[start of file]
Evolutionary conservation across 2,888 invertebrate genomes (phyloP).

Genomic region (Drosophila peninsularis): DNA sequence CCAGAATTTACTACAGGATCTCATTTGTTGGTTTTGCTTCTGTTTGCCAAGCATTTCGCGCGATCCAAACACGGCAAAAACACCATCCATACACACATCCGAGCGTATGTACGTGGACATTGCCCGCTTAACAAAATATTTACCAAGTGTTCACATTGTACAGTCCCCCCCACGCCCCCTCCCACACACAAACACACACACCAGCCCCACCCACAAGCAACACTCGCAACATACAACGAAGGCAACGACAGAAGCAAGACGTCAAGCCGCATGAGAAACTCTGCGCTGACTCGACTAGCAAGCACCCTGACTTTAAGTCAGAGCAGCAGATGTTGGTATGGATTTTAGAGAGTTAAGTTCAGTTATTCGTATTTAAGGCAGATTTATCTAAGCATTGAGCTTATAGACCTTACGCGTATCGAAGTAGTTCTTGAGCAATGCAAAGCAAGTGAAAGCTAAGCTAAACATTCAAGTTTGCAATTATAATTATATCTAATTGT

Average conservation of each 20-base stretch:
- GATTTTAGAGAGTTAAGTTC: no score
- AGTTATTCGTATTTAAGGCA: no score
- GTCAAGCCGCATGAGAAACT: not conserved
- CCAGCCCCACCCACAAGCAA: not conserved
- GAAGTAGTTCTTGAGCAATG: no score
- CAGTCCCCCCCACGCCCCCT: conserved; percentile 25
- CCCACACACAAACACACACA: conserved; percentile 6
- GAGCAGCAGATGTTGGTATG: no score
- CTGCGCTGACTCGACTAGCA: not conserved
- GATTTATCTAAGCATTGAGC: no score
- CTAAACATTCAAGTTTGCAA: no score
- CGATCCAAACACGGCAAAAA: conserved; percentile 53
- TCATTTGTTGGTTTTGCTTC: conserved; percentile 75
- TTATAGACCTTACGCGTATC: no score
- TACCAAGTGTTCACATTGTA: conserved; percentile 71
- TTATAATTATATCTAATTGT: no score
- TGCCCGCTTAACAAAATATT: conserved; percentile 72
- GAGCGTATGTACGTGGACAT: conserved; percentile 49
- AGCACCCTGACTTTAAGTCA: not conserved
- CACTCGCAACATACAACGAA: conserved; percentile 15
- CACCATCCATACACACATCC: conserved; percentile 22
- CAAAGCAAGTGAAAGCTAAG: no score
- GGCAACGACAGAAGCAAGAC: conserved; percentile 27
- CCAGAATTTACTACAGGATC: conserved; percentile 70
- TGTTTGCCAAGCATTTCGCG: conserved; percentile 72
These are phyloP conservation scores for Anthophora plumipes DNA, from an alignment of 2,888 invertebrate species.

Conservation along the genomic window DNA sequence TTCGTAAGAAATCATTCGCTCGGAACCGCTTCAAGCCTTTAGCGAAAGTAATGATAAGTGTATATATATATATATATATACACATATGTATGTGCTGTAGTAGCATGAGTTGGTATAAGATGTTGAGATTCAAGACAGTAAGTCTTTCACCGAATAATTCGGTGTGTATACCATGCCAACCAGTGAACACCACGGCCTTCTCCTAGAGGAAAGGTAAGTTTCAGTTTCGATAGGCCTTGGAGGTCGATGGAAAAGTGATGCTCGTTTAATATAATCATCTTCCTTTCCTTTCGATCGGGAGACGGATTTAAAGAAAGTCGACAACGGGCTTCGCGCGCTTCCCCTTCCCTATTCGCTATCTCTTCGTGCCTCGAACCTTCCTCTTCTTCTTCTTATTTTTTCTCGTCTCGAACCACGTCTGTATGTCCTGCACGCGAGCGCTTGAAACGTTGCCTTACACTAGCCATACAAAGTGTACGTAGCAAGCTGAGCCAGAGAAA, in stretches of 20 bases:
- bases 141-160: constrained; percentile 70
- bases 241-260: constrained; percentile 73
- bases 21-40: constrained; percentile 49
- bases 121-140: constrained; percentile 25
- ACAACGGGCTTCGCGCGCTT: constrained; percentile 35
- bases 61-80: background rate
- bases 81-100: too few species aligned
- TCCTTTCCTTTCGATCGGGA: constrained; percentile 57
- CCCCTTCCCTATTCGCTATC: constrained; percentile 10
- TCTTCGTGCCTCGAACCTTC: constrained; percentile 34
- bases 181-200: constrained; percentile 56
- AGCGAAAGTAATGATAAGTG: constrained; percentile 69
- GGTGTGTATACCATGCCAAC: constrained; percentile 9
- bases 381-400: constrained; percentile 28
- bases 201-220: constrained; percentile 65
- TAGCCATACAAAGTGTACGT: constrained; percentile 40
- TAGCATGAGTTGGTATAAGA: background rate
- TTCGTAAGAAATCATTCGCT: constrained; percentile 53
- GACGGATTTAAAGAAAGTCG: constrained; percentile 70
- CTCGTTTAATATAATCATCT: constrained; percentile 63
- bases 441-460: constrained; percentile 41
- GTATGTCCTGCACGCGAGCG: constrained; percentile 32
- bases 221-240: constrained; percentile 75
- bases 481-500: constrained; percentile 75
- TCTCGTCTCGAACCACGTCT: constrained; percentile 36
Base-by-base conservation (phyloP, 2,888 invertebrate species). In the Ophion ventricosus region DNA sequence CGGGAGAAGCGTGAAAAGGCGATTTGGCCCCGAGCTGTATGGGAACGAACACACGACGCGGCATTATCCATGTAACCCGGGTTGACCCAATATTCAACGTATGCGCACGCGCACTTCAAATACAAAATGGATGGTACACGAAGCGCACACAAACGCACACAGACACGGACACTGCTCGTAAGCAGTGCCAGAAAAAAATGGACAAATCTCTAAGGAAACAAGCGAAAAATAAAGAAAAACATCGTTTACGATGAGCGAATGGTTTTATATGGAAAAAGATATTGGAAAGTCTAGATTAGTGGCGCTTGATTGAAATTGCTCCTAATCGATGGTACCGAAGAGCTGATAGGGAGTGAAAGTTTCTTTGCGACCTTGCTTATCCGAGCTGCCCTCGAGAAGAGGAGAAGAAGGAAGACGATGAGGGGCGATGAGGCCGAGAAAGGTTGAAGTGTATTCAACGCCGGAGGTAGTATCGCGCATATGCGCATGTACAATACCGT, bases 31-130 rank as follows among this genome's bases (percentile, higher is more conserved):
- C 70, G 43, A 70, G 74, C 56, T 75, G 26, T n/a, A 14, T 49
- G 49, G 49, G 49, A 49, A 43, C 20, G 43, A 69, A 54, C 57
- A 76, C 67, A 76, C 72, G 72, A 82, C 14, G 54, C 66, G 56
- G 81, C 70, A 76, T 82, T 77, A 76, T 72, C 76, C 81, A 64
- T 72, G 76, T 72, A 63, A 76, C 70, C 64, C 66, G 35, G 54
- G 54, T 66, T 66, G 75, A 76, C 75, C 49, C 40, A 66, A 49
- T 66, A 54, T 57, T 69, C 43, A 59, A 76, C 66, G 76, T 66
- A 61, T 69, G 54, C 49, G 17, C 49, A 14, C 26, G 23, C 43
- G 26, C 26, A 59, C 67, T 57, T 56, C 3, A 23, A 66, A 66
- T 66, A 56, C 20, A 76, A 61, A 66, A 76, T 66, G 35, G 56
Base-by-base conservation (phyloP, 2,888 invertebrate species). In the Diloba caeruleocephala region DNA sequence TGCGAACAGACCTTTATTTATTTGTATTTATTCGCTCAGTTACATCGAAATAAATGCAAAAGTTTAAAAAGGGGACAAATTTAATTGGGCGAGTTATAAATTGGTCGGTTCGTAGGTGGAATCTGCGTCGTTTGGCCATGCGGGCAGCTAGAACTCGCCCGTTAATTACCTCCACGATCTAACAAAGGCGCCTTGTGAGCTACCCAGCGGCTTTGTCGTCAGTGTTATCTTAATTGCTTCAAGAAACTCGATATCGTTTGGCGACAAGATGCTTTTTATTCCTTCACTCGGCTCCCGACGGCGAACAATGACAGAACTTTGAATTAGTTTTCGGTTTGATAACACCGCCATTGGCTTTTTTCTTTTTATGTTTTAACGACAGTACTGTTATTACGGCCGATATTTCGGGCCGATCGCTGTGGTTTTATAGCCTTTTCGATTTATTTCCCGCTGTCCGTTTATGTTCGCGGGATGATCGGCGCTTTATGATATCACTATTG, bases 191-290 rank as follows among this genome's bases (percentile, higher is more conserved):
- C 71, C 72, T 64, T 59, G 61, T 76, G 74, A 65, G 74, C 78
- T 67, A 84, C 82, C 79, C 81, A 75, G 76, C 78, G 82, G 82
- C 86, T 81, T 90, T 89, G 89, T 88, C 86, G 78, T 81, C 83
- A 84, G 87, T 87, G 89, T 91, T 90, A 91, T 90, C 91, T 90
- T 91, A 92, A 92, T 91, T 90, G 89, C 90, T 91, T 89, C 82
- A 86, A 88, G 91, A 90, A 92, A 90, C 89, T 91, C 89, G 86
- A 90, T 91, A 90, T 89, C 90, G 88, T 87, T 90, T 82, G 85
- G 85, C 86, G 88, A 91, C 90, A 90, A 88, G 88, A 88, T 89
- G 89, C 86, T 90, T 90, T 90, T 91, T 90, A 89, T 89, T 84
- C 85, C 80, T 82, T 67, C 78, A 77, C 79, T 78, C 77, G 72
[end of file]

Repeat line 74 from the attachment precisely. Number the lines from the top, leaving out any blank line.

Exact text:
- A 90, T 91, A 90, T 89, C 90, G 88, T 87, T 90, T 82, G 85